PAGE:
• If coexisting bronchiectasis – consider additional measures of regular sputum clearance ± a mucolytic (carbocisteine).
  2. COPD patients, currently, on ICS/LABA
    • Exacerbators:
      • If eosinophil count <0.3×109 μL – wean off ICS/LABA and commence an LAMA/LABA. If they continue to have exacerbations, rule out bronchiectasis and consider long-term antibiotic (azithromycin 250 mg three times a week or doxycycline 100 mg once daily).
      • If eosinophil count >0.3×109 μL – continue ICS/LABA and add an LAMA.
    • Non-exacerbators:
      • Wean off ICS/LABA and commence an LAMA/LABA inhaler.
      • Modify ICS weaning regimen in line with WISDOM study, to suit inhalers containing an ICS other than fluticasone, especially in frequent exacerbators. WISDOM study followed a pragmatic regimen of gradual weaning off fluticasone.17,18
      • Monitor patients weaned off ICS closely, with frequent reviews at least in the initial 2–3 months, as a small minority may suffer slight worsening of COPD symptoms after discontinuing ICS.17,18

These suggestions are broadly in line with the recently updated GOLD guidelines.3 The GOLD guidelines recommend starting with LAMA or LABA monotherapy in symptomatic COPD patients, and then stepping up to an LAMA/LABA FDC if the response is suboptimal.3 However, given the better efficacy, equivalent tolerability, and similar costs of LAMA/LABA FDCs compared with their monocomponents, their use as first-line therapy in all newly diagnosed symptomatic COPD patients may be justified.

ICS as monotherapy does not improve lung function to a clinically significant level in COPD. However, when combined with bronchodilator therapy, it does have a role in patients with asthma-COPD overlap syndrome (ACOS).22 For the subgroup of frequent exacerbators, we need further studies on the value of blood eosinophil count in predicting a response to ICS. In the WISDOM study, a small proportion of exacerbators with eosinophil counts >300 cells/μL suffered more frequent exacerbations after stopping ICS.18 Hence, a majority of our moderate-to-severe COPD patients, currently, on long-term ICS/LABA inhalers with or without an LAMA inhaler should be able to come off the ICS and switch successfully to one of the new LAMA/LABA inhalers. Based on the results of the WISDOM study, we have suggested using blood eosinophil count of >0.3×109 μL as a potential indicator of ICS responsiveness in COPD. We acknowledge that robust evidence for it is lacking, but we believe this is a pragmatic approach until the issue of the most reliable marker(s) of ICS responsiveness and their respective cut-off levels is resolved.

Aside from the blood eosinophil count, other potential markers to predict a therapeutic response to ICS in COPD include a stable-state elevated fraction of exhaled nitric oxide (FeNO), and the presence of atopy. A recent study of 200 COPD patients showed that 8% had an intermediate level FeNO of 25–50 parts per billion (ppb) and 3% had a high FeNO of >50 ppb.23 Interestingly, intermediate and high FeNO levels were more common in patients with features of asthma/COPD overlap.23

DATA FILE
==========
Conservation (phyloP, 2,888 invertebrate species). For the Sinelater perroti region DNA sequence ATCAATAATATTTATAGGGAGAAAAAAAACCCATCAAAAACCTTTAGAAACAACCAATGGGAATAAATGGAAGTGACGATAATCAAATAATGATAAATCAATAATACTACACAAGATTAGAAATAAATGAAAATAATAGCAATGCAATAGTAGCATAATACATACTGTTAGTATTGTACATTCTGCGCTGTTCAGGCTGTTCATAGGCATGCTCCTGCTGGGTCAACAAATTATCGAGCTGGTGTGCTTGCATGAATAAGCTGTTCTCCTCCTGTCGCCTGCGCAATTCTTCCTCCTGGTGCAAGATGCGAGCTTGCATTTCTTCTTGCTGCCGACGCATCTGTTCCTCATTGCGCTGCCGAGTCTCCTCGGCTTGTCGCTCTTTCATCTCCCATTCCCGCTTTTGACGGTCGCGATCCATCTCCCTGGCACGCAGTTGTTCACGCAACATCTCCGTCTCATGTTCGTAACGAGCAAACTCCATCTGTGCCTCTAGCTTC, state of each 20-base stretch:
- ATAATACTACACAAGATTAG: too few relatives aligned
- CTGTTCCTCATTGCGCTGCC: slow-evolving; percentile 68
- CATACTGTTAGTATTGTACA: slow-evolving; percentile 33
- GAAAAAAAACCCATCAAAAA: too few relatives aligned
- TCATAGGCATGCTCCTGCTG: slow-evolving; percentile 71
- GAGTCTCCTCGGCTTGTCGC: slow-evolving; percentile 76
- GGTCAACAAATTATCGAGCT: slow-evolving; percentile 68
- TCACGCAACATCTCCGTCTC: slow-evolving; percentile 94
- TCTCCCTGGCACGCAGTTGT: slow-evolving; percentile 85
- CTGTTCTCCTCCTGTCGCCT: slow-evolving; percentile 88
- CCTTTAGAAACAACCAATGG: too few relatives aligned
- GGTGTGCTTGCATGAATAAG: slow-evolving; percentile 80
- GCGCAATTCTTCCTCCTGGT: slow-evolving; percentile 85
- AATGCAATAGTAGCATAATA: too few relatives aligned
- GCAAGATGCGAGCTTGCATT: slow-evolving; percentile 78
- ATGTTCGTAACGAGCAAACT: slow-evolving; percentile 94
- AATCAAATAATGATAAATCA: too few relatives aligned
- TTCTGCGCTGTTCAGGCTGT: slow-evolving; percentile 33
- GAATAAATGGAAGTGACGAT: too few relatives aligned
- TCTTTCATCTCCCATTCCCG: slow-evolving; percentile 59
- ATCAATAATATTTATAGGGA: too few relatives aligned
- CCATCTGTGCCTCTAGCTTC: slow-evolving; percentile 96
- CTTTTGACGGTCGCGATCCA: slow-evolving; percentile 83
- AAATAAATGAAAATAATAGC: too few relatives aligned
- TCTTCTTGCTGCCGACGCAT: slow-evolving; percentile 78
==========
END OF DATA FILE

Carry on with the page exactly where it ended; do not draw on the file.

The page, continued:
The European Respiratory Society Study on Chronic Obstructive Pulmonary Disease detected atopy among 18% of COPD patients.24 These patients were more likely to be male, overweight/obese, and younger, and they had a higher prevalence of cough (odds ratio [OR] 1.71) and sputum production (OR 1.50). These symptoms responded well to treatment with inhaled budesonide.24 Unfortunately, any impact of ICS therapy on exacerbation rates in this cohort was not reported. FeNO and coexisting atopy, therefore, deserve further evaluation as potential markers for ICS responsiveness in COPD patients.

For frequent exacerbators with eosinophil counts <300 cells/μL, treatment with long-term prophylactic antibiotic (azithromycin 250 mg three times weekly, or doxycycline 100 mg daily) in addition to an LAMA/LABA FDC inhaler would be appropriate.25,26 However, emergence of resistant bacterial strains remains a significant concern with long-term use of a broad-spectrum antibiotic.27

In general, macrolide antibiotics provide adequate coverage for commonly encountered pathogens in acute exacerbations of COPD.28 When used as prophylaxis against infective exacerbations in patients with COPD, non-cystic fibrosis bronchiectasis, and diffuse panbronchiolitis, they also exert a wide range of immunomodulatory effects which limit tissue damage by neutrophils.28 However, we should exercise due caution and monitor our patients closely, as long-term use of macrolides may cause significant side effects, such as hearing loss and liver toxicity.

Doxycycline as an alternative, may also have potential benefits when used as prophylaxis against infective exacerbations in COPD. It too has significant clinical efficacy against pathogens implicated in COPD exacerbations and possesses a number of anti-inflammatory properties, including suppression of neutrophil migration and inhibition of matrix metalloproteinase enzymes.26

Investigating frequent exacerbators for coexisting bronchiectasis is recommended, as they may benefit further from daily sputum clearance exercises and regular treatment with a mucolytic agent such as carbocisteine.

The new LAMA/LABA FDCs are now widely available and are a welcome addition to the options available for maintenance therapy in COPD. However, the doses of the active agents per puff in these inhalers may differ between countries and regions. Hence in some countries the efficacy of the new LAMA/LABA FDCs may not match the results and outcomes of the studies cited in this review.


We thank Azim and Partners, Grovemead Health Centre, 67 Elliot Road, London NW4 3EB, for providing the current monthly treatment costs for ICS/LABA and LAMA/LABA inhalers in the UK primary care.


The authors report no conflict of interest in this work.